4.3.1 Sanity check: application to the solar system

The use of Eq. (12) involves several simplifications. Thus, it is legitimate to ask, if we are justified in expecting Eq. (12) to describe reality. As a sanity check we apply Eq. (12) to our solar system. Consider first the motion of the Moon around the Earth, i.e., P = 27.3 d, which is perturbed by the Sun, i.e., $P_{\rm p} = 365.25$ d. Since for that case our nomenclature requires $m_{\rm p} \gg m_{\rm o}$ and $i \sim 5.1^{\circ}$, we find from Eq. (12) a time of 17.83 years for the nodes to complete a full circle, which agrees well with the canonical value of 18.6 years for the lunar orbit. In the lunar case it is clear that the Sun with its large mass and close proximity (compared to Jupiter) is by far the largest perturber of the Earth-Moon two-body system and this situation is exactly the situation described by theory.

Consider next the the perturbations caused by the outer planets of our solar system. Considering, for example, Venus, we can compute the perturbations caused by the planets Earth, Mars, Jupiter, Saturn and Uranus. Since the perturbation strength scales by the ratio $m_{\rm p} P_{\rm p}^{-2}$, we can set this value to unity for the Earth and compute values of 0.03, 2.26, 0.11 and 0.002 for Mars through Uranus respectively. So clearly, Venus is perturbed by several planets, but the perturbations by Jupiter are strongest. We therefore expect that our simple approach is not appropriate. We further note that among the outer solar system planets long period perturbations and resonances occur, which are not described by Eq. (12). If we nevertheless compute the nodal regression for Venus caused by Jupiter using Eq. (12), we find a nodal regression of 0.1$^{\circ }$/cty for Venus, and 0.3$^{\circ }$/cty for Mars. Using the orbital elements computed by Simon et al. (1994) and calculating the nodal regressions of Venus and Mars in the orbit plane of Jupiter we find values smaller than the true values, but at least, they computed values in the right order of magnitude and do not lead to an overprediction of the expected effects.

4.3.2 Sanity check: application to V 907 Sco

From archival studies Lacy et al. (1999) report the existence of transient eclipses in the triple star V 907 Sco. According to Lacy et al. (1999) this system is composed out of a short-period ( $P_{{\rm short}} = 3.78$ days) binary containing two main sequence stars of spectral type $\sim$A0 and mass ratio 0.9, orbited by a lower mass third companion ( $P_{{\rm long}} = 99.3$ days), of spectral type mid-K or possibly even a white dwarf. The close binary system showed eclipses from the earliest reported observations in 1899 until about 1918, when the eclipses stopped; eclipses reappeared in 1963 and were observed until about 1986. Interpreting the appearance of eclipses due to nodal regression, Lacy et al. (1999) derive a nodal period of 68 years for V 907 Sco. Using Eq. (12) and assuming a mass of 2 $M_{\odot}$ for the host ($m_{\rm o}$) and a mass of 0.5 $M_{\odot}$ for the companion ($m_{\rm p}$), we compute a nodal regression period of 47.6 years, which agrees well with the nodal period estimated by Lacy et al. (1999). We therefore conclude that Eq. (12) also provides a reasonable description of the transient eclipse observations of V 907 Sco.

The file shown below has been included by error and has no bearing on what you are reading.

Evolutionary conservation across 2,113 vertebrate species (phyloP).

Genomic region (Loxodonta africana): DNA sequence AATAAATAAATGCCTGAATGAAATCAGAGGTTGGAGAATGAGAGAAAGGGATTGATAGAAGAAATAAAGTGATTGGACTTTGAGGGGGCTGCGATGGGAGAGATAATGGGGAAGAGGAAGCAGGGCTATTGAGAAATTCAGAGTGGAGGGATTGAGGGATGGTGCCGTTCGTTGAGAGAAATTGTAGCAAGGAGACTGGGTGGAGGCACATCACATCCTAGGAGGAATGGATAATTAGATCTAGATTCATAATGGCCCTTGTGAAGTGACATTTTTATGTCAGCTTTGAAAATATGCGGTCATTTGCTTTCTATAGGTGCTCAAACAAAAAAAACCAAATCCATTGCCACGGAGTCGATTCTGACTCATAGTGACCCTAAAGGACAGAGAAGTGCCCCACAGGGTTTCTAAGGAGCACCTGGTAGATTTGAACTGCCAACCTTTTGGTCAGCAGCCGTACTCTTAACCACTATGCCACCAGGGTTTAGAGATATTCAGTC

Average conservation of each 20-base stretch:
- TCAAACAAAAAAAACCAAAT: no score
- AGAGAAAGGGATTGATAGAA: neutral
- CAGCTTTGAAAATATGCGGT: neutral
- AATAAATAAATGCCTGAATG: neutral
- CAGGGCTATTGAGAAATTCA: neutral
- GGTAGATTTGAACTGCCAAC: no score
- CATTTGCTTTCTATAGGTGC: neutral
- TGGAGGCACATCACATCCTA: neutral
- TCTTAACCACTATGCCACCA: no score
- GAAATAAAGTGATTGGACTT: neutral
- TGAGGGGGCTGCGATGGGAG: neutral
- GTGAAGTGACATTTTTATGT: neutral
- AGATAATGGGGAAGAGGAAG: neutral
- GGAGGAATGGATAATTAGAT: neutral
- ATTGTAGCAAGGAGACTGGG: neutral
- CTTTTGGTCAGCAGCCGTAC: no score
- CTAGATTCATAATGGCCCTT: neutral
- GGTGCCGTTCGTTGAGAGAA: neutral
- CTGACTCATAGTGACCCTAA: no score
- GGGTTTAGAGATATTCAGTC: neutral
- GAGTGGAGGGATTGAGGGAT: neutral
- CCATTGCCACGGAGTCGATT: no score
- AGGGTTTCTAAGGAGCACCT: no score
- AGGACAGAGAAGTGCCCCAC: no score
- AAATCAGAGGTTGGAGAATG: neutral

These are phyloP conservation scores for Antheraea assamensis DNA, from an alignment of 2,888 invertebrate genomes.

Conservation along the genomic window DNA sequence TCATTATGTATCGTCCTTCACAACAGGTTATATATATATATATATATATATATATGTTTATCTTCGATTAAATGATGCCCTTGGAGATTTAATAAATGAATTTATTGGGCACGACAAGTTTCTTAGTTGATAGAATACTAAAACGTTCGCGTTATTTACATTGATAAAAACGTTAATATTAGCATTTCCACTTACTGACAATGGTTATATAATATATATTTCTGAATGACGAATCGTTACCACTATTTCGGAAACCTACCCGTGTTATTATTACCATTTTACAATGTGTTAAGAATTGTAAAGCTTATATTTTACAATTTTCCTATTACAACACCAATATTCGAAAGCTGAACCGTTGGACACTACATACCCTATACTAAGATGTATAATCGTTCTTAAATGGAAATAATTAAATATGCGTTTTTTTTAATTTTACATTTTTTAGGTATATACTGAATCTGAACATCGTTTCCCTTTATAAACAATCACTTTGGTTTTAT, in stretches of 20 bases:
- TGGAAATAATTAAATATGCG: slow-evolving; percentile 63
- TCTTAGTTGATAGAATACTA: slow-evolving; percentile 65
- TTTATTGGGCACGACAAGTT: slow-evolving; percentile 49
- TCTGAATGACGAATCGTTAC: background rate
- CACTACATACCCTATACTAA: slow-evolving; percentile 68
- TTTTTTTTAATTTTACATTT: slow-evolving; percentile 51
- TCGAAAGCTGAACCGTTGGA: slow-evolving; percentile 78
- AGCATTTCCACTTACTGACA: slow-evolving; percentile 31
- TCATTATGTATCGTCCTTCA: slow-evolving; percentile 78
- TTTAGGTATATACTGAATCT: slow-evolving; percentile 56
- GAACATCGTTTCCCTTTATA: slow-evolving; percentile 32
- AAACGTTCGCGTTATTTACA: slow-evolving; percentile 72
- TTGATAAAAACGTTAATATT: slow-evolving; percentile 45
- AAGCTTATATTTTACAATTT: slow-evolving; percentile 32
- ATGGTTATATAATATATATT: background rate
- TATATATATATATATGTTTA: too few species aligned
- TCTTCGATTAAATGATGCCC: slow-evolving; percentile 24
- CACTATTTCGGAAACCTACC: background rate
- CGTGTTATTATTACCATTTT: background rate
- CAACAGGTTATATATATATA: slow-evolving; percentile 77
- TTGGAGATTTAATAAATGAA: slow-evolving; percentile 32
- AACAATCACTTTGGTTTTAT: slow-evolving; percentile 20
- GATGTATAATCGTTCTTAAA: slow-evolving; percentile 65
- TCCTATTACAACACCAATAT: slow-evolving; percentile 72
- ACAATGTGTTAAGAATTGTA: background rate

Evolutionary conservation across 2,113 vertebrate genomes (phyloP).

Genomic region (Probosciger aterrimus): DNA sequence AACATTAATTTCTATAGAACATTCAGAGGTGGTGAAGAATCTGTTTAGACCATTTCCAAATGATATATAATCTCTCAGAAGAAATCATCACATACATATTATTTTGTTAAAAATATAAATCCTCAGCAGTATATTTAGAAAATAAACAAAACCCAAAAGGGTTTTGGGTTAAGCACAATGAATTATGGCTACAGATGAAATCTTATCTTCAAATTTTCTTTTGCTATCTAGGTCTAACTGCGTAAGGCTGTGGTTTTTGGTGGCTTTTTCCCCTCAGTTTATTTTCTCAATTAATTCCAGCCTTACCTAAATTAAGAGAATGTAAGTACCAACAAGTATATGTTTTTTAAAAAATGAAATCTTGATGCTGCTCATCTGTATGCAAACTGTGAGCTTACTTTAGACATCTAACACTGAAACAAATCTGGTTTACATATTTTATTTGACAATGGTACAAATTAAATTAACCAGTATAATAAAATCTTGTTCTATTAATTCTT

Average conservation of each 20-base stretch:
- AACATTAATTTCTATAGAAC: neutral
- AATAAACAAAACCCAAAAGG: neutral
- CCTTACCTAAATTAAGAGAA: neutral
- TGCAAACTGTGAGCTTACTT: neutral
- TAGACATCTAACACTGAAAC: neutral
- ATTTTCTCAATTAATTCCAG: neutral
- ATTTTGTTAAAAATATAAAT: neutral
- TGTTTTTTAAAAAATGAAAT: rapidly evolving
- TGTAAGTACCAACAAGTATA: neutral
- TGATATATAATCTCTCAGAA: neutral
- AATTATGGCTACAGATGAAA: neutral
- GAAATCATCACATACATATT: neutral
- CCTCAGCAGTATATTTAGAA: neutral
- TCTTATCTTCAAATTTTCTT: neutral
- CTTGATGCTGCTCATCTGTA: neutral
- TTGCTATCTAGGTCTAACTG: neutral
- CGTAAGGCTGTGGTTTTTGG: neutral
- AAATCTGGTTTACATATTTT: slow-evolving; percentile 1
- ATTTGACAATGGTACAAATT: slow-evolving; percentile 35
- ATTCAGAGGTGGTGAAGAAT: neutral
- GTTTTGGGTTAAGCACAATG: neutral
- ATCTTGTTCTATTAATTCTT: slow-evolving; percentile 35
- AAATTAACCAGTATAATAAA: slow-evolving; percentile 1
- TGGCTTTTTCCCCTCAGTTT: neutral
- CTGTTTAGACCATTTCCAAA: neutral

4.3.3 Application to TrES 2

Applying now Eq. (12) to the TrES-2 exoplanet we express the period of the (unknown) perturbing planet as a function of its also unknown mass through

\begin{displaymath}P_{\rm p} = \sqrt{\frac{m_{\rm p}} {m_{\rm p} + m_{\rm o}} \frac{3 \pi P} {2} \frac{1} {{\rm d} \Omega/{\rm d}t}}\cdot
\end{displaymath} (13)

Since the host star mass and the nodal regression are known, the perturbing mass is the only remaining unknown; we note that Eq. (13) should be correct, as long as there is only one dominant perturber in the system with a low-eccentricity orbit sufficiently far away from the known close-in transiting planet. In Fig. 10 we plot the expected perturber period $P_{\rm p}$ as a function of $m_{\rm p}$ (in Jupiter masses) for $m_{\rm o} = 1~M_{\odot}$ and the measured rate of nodal regression assuming a linear coefficient of unity in Eq. (3). Assuming ad hoc a mass of about one Jupiter mass for this perturber and taking into account that a factor of a few is likely (cf., Fig. 9), we find that periods of 50 to 100 days are required to explain the observed nodal regression in TrES-2. Such an additional planet should be relatively easily detectable with RV studies. Daemgen et al. (2009) report the presence of a faint companion about one arcsec away from TrES-2. Assuming this companion to be physical, a spectral type between K4.5 and K6, a mass of about 0.67 $M_{\odot}$ at a distance of 230 AU with a period of 3900 years follow. Computing with these numbers the maximally expected nodal regression from Eq. (12), one finds values a couple of orders of magnitude below the observed values. We thus conclude that this object cannot be the cause of the observed orbit variations. On the other hand, this companion, again if physical, makes TrES-2 particularly interesting because it provides another cases of a planet/planetary system in a binary system, and eventually the orbit planes of binary system and the planet(s) can be derived.

\begin{figure}
\par\includegraphics[width=8cm,clip]{Fig010.eps}
\end{figure} Figure 10:

Period of hypothesized second planet vs. mass assuming a linear coefficient of unity in Eq. (3) and near coplanarity.

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4.4 Transit timing variations by a putative perturber